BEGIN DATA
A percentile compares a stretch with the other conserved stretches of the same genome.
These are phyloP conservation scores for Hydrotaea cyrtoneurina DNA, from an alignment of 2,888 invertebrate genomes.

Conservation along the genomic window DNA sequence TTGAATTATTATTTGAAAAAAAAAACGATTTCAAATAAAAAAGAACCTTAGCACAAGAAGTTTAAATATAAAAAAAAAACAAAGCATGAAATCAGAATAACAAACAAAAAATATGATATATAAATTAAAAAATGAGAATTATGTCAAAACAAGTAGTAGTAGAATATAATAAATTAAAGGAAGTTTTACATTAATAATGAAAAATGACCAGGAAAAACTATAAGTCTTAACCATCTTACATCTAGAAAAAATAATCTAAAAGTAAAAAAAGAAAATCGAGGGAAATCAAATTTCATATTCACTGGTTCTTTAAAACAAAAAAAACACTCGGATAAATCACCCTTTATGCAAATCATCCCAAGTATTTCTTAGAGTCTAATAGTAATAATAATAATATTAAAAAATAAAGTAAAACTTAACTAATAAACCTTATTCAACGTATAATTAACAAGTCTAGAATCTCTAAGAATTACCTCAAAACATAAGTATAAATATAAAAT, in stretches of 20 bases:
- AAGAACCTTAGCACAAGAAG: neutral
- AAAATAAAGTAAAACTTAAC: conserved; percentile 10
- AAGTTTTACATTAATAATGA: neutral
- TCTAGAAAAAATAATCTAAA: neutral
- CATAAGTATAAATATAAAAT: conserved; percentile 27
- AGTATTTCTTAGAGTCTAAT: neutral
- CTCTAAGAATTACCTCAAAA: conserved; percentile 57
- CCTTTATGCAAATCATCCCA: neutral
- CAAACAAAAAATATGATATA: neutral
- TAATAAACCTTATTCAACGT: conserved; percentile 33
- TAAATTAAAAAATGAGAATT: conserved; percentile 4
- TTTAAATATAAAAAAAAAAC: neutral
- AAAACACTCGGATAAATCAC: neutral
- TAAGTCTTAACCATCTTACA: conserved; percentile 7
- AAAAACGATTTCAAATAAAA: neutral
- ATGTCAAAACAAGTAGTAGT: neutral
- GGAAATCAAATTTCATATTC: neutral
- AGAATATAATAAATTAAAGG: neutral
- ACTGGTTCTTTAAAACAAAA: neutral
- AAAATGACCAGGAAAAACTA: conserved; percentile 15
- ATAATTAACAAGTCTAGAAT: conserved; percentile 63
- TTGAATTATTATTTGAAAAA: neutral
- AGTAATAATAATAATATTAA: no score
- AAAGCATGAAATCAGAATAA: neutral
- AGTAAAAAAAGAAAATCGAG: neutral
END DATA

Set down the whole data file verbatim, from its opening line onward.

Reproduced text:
A percentile compares a stretch with the other conserved stretches of the same genome.
These are phyloP conservation scores for Hydrotaea cyrtoneurina DNA, from an alignment of 2,888 invertebrate genomes.

Conservation along the genomic window DNA sequence TTGAATTATTATTTGAAAAAAAAAACGATTTCAAATAAAAAAGAACCTTAGCACAAGAAGTTTAAATATAAAAAAAAAACAAAGCATGAAATCAGAATAACAAACAAAAAATATGATATATAAATTAAAAAATGAGAATTATGTCAAAACAAGTAGTAGTAGAATATAATAAATTAAAGGAAGTTTTACATTAATAATGAAAAATGACCAGGAAAAACTATAAGTCTTAACCATCTTACATCTAGAAAAAATAATCTAAAAGTAAAAAAAGAAAATCGAGGGAAATCAAATTTCATATTCACTGGTTCTTTAAAACAAAAAAAACACTCGGATAAATCACCCTTTATGCAAATCATCCCAAGTATTTCTTAGAGTCTAATAGTAATAATAATAATATTAAAAAATAAAGTAAAACTTAACTAATAAACCTTATTCAACGTATAATTAACAAGTCTAGAATCTCTAAGAATTACCTCAAAACATAAGTATAAATATAAAAT, in stretches of 20 bases:
- AAGAACCTTAGCACAAGAAG: neutral
- AAAATAAAGTAAAACTTAAC: conserved; percentile 10
- AAGTTTTACATTAATAATGA: neutral
- TCTAGAAAAAATAATCTAAA: neutral
- CATAAGTATAAATATAAAAT: conserved; percentile 27
- AGTATTTCTTAGAGTCTAAT: neutral
- CTCTAAGAATTACCTCAAAA: conserved; percentile 57
- CCTTTATGCAAATCATCCCA: neutral
- CAAACAAAAAATATGATATA: neutral
- TAATAAACCTTATTCAACGT: conserved; percentile 33
- TAAATTAAAAAATGAGAATT: conserved; percentile 4
- TTTAAATATAAAAAAAAAAC: neutral
- AAAACACTCGGATAAATCAC: neutral
- TAAGTCTTAACCATCTTACA: conserved; percentile 7
- AAAAACGATTTCAAATAAAA: neutral
- ATGTCAAAACAAGTAGTAGT: neutral
- GGAAATCAAATTTCATATTC: neutral
- AGAATATAATAAATTAAAGG: neutral
- ACTGGTTCTTTAAAACAAAA: neutral
- AAAATGACCAGGAAAAACTA: conserved; percentile 15
- ATAATTAACAAGTCTAGAAT: conserved; percentile 63
- TTGAATTATTATTTGAAAAA: neutral
- AGTAATAATAATAATATTAA: no score
- AAAGCATGAAATCAGAATAA: neutral
- AGTAAAAAAAGAAAATCGAG: neutral